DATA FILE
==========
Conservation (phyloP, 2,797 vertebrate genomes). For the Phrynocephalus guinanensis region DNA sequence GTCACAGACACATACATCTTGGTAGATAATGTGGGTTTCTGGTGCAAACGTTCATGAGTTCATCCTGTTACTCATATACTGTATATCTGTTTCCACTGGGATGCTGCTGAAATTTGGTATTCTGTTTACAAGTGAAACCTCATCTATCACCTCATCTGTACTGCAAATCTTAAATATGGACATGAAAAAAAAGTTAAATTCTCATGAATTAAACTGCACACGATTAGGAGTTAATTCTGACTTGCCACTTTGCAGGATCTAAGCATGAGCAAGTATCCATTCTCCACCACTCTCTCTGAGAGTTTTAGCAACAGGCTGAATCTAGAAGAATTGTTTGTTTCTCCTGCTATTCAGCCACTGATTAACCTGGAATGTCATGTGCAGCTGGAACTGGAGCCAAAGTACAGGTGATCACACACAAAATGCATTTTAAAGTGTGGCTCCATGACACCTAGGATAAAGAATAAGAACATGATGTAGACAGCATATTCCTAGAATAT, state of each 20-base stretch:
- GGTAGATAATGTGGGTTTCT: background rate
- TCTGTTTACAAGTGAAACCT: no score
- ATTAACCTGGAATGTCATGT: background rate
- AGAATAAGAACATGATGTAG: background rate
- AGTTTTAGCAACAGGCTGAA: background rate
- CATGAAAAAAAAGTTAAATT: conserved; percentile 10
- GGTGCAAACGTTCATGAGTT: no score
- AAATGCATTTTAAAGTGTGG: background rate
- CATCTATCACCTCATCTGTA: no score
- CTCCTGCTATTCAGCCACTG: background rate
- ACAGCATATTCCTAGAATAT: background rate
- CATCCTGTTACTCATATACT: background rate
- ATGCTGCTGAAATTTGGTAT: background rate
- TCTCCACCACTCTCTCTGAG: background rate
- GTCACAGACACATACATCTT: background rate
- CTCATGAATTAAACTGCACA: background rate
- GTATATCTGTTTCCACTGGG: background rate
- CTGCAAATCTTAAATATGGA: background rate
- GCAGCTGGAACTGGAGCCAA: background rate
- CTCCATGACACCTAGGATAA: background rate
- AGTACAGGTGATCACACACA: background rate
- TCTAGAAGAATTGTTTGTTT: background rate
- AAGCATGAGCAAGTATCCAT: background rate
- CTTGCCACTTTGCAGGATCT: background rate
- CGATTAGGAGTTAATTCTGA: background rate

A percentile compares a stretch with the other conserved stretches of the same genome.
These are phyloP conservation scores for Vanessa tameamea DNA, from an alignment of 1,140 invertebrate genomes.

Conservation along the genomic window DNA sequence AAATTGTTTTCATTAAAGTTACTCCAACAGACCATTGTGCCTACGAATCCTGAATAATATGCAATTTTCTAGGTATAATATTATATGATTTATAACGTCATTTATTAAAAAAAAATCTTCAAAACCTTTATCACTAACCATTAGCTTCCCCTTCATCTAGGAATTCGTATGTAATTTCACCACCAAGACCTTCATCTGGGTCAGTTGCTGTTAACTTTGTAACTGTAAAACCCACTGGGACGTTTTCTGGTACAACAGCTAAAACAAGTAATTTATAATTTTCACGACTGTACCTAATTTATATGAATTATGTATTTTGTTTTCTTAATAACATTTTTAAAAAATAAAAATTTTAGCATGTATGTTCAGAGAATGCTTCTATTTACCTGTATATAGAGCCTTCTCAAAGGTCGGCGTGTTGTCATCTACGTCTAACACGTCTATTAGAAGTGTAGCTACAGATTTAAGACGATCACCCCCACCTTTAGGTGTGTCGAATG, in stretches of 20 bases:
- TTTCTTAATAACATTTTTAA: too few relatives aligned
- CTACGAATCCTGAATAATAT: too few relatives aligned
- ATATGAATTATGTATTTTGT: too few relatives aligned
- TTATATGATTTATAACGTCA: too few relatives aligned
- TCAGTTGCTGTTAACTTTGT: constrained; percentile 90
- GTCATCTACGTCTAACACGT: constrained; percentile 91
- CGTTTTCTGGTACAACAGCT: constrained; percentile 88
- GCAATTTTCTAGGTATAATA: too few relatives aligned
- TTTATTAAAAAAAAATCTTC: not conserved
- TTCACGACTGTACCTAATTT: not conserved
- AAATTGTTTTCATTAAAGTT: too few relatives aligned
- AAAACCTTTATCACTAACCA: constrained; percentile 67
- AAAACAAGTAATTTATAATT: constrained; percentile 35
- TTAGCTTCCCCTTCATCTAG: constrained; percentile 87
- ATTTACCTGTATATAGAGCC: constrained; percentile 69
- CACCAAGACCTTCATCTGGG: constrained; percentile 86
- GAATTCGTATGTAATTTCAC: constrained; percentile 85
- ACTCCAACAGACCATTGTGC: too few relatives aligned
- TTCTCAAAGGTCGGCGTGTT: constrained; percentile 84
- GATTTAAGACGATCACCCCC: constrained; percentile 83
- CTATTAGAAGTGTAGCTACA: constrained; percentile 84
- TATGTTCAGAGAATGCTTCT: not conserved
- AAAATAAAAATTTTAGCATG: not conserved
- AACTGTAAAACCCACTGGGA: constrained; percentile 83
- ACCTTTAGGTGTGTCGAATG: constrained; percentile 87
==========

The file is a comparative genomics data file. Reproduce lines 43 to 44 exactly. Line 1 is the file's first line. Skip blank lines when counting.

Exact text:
- TTAGCTTCCCCTTCATCTAG: constrained; percentile 87
- ATTTACCTGTATATAGAGCC: constrained; percentile 69